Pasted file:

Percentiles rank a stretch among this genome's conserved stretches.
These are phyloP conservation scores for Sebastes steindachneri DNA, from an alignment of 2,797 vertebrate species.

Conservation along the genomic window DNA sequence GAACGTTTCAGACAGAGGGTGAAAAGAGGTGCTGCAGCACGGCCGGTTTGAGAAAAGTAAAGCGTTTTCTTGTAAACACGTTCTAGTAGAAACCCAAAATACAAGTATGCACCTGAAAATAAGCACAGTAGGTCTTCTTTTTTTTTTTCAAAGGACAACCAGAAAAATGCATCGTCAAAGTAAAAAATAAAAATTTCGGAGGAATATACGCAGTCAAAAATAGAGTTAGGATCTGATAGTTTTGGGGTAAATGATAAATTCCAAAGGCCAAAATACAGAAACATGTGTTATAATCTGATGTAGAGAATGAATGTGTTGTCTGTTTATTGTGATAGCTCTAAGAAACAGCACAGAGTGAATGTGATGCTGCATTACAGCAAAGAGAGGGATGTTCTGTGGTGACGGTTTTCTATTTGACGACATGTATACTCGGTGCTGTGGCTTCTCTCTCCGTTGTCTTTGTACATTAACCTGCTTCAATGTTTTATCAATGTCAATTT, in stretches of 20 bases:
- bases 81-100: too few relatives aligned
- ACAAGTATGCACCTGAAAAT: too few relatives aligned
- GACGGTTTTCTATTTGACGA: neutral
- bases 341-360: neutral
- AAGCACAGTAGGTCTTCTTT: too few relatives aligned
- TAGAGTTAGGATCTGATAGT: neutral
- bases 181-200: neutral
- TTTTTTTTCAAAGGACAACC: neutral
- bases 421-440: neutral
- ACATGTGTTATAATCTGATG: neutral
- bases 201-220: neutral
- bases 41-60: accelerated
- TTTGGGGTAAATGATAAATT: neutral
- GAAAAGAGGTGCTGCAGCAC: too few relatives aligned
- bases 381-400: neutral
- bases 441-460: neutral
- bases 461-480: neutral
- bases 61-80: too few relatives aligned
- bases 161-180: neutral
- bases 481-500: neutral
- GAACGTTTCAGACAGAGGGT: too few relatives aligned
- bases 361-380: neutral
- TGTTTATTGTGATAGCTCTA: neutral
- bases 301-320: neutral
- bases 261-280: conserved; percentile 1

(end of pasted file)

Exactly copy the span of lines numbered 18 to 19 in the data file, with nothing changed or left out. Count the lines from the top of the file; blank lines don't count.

- bases 381-400: neutral
- bases 441-460: neutral